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Seven Democratic presidential candidates gathered on national television early in the 1988 campaign to debate each other.
The field of candidates, derided by Republicans as the “Seven Dwarfs,” pales in comparison to the 24 Democratic candidates who have – at last count – declared their candidacy for president.
The seven Democrats on the stage in 1988 represented an unprecedented number of candidates vying in a presidential primary. Now, 17 of the 24 declared Democratic presidential candidates have currently met the standards set by the Democratic National Committee to qualify for participation in this election cycle’s debates.
And in 2016 the GOP used two debate stages to accommodate the 17 declared candidates.
I study political parties and their role in electoral politics. And I believe the rise in the number of presidential candidates in recent years results from divisions within the party coalitions and from easier access to vital campaign resources – money and media – that were not present in previous election cycles.
Political parties are not monolithic organizations. Parties consist of a network of groups with different policy interests who work together.
For example, within the Democratic Party there are labor organizations, environmentalists and civil rights groups, each with different priorities. Each group would ideally prefer a candidate who will champion their ideas and strongly support their policy preferences.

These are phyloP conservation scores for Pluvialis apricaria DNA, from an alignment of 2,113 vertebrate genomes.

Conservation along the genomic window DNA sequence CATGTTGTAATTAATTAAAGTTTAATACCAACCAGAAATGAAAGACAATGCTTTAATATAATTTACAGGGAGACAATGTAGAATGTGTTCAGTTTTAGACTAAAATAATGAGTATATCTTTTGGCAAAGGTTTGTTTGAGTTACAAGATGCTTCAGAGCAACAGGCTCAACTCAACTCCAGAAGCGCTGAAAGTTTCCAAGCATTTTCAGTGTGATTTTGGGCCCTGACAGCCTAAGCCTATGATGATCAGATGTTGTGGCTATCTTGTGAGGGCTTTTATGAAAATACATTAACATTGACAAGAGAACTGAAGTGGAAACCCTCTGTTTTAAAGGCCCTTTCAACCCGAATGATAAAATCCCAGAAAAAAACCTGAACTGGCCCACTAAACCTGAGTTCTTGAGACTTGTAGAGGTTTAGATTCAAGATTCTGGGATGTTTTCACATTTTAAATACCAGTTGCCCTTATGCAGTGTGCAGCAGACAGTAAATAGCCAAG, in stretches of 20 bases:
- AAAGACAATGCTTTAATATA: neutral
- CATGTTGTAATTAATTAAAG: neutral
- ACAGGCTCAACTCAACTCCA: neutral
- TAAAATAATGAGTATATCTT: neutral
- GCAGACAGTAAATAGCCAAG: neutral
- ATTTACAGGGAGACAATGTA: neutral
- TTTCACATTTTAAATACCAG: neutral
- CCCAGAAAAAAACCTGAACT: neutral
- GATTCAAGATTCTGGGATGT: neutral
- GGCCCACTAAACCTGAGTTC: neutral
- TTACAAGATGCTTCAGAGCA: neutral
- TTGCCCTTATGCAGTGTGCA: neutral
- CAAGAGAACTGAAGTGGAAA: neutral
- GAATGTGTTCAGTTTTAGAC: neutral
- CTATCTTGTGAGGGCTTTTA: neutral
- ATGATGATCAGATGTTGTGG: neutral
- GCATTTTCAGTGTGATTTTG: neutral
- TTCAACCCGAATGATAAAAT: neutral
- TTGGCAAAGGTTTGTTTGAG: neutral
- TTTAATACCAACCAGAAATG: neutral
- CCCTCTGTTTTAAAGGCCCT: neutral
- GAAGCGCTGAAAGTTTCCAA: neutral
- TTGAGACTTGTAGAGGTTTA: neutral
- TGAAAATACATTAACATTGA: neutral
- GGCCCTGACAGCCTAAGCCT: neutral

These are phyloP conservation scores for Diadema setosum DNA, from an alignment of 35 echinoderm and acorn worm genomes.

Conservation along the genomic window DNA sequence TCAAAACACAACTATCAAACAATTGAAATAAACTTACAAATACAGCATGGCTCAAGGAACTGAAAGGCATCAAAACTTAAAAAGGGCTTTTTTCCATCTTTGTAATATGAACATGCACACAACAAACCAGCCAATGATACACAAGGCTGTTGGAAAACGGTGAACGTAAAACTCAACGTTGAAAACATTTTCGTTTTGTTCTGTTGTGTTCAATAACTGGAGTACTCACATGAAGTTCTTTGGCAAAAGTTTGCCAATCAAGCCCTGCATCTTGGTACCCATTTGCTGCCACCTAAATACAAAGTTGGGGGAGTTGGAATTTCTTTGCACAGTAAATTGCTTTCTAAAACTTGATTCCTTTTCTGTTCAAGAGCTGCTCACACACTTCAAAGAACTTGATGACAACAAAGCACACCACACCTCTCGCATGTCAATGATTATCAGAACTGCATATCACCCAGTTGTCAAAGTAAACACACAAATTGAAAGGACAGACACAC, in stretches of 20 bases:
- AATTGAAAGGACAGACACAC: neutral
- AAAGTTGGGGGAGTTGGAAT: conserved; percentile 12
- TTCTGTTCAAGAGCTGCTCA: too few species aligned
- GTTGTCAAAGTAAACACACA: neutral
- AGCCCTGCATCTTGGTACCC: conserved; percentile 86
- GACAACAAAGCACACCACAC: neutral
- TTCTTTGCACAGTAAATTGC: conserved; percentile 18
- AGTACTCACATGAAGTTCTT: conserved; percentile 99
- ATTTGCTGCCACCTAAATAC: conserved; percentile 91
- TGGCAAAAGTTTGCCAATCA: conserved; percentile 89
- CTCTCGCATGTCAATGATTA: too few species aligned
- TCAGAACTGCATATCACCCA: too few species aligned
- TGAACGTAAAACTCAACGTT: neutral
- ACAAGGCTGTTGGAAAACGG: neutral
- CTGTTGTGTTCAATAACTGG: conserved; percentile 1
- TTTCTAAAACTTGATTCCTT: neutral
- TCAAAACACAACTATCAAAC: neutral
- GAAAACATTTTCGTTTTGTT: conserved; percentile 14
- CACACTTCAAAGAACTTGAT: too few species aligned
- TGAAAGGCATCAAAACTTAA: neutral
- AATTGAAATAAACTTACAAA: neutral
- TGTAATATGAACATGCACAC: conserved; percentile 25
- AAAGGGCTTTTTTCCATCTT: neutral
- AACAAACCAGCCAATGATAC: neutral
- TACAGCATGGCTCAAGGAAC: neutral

But a primary filled with many candidates who attack one another risks harming the eventual nominee’s standing with voters.
Likewise, these divisive primaries may cause supporters of a candidate who fails to win the nomination to withhold their support of the nominee.
So to avoid the problems created by a divisive primary, these groups must coordinate behind a single candidate who may not be everyone’s – or anyone’s – first choice.
This requires the groups within the party to compromise, subordinating their group’s interests in favor of a win for the party.
In previous election cycles, where the average number of candidates who declared their candidacy and campaigned actively through the first primaries and caucuses was much smaller, these groups have worked together effectively to stand behind one candidate.
As my research shows, unified parties are able to discourage candidates from running or encourage them to drop out.
They do this by making it difficult for the candidates they don’t prefer to acquire the vital electoral resources that are necessary to win the nomination: media coverage, campaign funds and quality campaign staff.
Donors, staff and the media take cues from party elites about which candidates are the party’s choice. They are less likely to support, work for or cover those lacking the party’s support.
Reforms to the presidential nomination process in the early 1970s took choosing a nominee out of smoke-filled back rooms. But parties have continued to influence the outcome through their control of the money and other campaign resources necessary to win the nomination.
While these resources are available in abundance within the party network, they were previously harder to find outside of that network. In previous years, candidates who realized it would be hard to amass the necessary resources through party support ultimately declined to run or dropped out quickly, resulting in much smaller presidential fields.